• During Donna’s dusting when the prospective dads first see her, she’s singing a snatch of ‘Ring Ring’. There was no song here when the production first started, and then ‘Fernando’ was used. I’m guessing maybe the latter has been dropped to avoid making people think of Cher. (It is never wrong to think of Cher, obviously.)
  • The boat that comes on stage during ‘Lay All Your Love On Me’ is now branded ‘Abba Dabba Doo’, not ‘Waterloo’. Fair enough given ‘Waterloo’ is now part of the encore, a change that didn’t happen until some months into the original production.
  • The boys don’t fully change into wetsuits during ‘Lay All Your Love On Me’. That has broader consequences than just less waxed flesh on stage; it also means that ‘Under Attack’ no longer has the surreal vision of everyone in fluorescent versions of the same costumes, instead playing up the gothic wedding aspect for the rest of the ensemble. I didn’t find this as visually effective.
  • ‘The Name Of The Game’ is staged on the balcony, not on the wharf. This puts Sophie and Bill centre stage, but it’s notably less intimate and therefore, I think, less impactful.
  • The sequence of Pepper exhausting himself during ‘Does Your Mother Know’ has been dropped, and the other boys don’t try and impress Tania either. I’ll forgive this because the current Pepper can do epic back flips, and because the current Eddie has been allowed to retain his chest hair.
  • Donna and Sam lighting a joint is no longer the climax to ‘Our Last Summer’. Instead, it’s mimed briefly on the bed earlier in the song. There’s no picnic blanket sequence either.
  • Rather than lighting candles, Rosie is rigging up a chain of lights when she has her “ding” moment at the start of ‘Take A Chance On Me’. That’s a good adjustment that works with the different set.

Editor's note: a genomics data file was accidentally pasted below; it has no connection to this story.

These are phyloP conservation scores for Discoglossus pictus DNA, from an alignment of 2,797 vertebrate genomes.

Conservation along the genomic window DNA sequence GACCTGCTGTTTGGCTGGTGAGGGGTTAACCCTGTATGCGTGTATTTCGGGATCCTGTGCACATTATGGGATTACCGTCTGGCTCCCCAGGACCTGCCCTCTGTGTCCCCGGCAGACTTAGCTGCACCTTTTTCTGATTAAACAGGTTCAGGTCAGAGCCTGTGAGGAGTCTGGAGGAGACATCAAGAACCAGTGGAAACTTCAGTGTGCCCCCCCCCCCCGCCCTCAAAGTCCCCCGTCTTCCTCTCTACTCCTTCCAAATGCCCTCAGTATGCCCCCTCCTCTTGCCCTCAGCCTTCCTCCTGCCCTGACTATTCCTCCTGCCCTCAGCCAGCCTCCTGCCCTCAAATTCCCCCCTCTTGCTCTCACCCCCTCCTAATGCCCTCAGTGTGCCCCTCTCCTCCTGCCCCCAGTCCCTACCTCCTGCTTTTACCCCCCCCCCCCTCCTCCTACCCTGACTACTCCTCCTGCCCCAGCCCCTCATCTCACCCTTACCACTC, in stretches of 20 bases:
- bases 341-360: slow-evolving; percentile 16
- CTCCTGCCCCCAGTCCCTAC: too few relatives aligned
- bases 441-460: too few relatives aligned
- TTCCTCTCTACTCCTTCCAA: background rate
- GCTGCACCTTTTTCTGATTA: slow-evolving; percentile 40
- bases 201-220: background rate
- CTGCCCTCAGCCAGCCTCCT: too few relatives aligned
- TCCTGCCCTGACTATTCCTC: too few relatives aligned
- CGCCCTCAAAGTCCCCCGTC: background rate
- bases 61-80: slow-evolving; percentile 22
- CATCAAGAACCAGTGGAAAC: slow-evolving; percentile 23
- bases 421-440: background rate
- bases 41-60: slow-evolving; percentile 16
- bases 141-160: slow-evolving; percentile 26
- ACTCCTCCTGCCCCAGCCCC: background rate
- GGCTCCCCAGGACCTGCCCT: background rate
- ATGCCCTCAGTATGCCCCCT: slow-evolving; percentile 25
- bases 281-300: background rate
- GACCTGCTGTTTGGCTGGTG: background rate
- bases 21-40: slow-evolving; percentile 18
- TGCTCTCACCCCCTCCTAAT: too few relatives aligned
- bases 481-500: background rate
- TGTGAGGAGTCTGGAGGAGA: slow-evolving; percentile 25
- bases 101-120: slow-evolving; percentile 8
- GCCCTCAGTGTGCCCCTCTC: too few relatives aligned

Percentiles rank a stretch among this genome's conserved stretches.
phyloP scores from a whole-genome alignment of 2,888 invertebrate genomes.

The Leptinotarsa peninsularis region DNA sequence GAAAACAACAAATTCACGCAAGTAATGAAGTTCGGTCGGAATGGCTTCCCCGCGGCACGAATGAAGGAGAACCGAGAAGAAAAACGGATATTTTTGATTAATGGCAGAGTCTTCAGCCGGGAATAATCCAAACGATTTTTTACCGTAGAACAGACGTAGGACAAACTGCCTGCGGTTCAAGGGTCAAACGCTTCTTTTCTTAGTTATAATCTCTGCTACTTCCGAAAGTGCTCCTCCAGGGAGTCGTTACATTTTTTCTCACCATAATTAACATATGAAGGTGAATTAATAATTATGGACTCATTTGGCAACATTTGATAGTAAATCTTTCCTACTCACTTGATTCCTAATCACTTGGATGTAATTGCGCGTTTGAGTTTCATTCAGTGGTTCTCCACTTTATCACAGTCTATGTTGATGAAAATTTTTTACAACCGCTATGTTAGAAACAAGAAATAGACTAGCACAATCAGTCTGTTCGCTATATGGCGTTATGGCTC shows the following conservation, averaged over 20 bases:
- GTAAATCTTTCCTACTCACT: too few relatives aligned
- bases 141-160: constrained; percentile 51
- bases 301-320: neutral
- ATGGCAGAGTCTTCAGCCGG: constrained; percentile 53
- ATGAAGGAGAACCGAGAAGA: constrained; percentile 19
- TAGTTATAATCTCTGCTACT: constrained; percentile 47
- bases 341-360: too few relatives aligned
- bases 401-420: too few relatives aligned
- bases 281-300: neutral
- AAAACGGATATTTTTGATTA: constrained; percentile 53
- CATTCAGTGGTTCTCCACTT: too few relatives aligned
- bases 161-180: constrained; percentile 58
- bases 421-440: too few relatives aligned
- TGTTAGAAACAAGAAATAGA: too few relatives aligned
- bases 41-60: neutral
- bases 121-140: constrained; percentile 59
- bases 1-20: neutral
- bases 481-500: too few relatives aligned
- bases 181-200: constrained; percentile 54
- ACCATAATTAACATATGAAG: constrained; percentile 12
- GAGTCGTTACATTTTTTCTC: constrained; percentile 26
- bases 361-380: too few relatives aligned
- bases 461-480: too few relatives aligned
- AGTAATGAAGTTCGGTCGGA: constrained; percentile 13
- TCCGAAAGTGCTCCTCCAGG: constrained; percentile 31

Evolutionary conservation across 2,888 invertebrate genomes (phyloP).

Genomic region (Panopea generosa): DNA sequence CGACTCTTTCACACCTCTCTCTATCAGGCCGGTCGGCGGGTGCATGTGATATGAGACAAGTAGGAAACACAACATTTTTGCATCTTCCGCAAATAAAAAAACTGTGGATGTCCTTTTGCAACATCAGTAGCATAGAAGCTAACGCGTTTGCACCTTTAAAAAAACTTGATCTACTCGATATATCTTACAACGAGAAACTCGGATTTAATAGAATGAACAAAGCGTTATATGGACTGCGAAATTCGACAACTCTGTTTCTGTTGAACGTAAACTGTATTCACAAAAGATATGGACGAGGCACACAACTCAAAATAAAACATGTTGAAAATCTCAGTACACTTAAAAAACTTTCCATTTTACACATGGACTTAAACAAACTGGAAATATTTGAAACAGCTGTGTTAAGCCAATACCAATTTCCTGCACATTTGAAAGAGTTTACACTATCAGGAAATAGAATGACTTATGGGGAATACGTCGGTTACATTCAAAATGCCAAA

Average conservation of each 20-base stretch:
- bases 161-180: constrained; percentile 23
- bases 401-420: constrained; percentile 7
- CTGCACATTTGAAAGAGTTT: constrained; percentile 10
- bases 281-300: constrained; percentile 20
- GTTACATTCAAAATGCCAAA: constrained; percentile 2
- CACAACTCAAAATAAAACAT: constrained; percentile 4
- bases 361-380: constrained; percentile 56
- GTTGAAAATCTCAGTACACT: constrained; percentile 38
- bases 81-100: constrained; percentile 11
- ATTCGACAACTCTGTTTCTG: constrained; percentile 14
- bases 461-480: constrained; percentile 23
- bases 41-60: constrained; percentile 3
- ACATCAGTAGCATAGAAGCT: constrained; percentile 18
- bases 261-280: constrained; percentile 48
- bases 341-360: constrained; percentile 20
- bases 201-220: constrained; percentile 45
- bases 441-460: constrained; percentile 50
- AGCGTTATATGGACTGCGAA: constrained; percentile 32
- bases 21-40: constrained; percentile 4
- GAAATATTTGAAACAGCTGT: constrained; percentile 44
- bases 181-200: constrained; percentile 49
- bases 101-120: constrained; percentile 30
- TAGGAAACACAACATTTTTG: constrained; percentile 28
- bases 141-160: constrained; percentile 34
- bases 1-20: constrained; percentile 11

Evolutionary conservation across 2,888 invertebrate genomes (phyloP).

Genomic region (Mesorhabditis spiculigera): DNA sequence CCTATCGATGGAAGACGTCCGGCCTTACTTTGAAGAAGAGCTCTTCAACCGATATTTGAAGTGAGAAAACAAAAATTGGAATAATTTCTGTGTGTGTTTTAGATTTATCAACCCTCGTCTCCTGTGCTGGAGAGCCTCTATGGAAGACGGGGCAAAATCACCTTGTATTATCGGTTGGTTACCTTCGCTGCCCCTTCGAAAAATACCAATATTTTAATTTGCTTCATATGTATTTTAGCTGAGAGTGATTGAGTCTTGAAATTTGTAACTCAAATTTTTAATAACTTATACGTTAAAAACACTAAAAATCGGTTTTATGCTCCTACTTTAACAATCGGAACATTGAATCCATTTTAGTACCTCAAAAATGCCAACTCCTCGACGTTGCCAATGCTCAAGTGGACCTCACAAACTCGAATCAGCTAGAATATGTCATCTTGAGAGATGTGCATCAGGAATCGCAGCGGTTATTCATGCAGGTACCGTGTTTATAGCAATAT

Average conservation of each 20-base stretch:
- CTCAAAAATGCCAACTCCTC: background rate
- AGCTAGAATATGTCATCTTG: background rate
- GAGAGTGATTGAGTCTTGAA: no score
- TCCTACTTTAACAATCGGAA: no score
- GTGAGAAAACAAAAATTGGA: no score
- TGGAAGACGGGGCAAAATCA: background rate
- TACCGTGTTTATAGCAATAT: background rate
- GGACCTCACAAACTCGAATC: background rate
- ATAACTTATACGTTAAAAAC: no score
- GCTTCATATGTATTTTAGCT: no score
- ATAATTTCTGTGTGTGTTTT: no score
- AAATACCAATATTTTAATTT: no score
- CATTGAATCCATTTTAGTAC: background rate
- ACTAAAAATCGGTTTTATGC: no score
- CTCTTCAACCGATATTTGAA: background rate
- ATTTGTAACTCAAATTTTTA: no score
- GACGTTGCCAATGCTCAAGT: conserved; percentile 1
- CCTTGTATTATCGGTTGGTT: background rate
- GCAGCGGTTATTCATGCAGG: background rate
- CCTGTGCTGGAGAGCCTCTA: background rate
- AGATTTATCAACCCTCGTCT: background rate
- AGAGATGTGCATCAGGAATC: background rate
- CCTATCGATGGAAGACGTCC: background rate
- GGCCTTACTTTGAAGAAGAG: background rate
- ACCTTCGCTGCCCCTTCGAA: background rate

• Donna doesn’t change into a wedding dress or veil prior to marrying Sam.
  • One of my favourite bits of choreography, the double-tapping heels during the final two reprises of the verse in ‘I Do I Do I Do I Do I Do’, has been dumped in favour of more Greek-inspired line dancing.
  • Bill sobs manically when Sophie departs and has to be comforted by Harry. This jokey interlude heavily undermines what’s supposed to be an emotional moment (I’m wondering if it was inserted to reflect Bill’s crying sequence in the second movie).

And a final point: the boas used by the ladies during “Dancing Queen” left large feathers all over the stage. The lack of a revolve meant these stayed on stage for the entire first act, and were very visible from my second row seat. But no-one bothered to sweep them up during the interlude either, so they remained visible all the way through. No excuse for that.

All the Wow! moments from the Bananarama reunion show

I’ve seen Bananarama in concert half-a-dozen times over the last 20 years, but yesterday was special. The original three-woman lineup (Sarah, Keren and Siobhan) is touring for the first time ever, so naturally I went all the way from Sydney to Ipswich to see it. Here’s a random selection of highlights from the evening.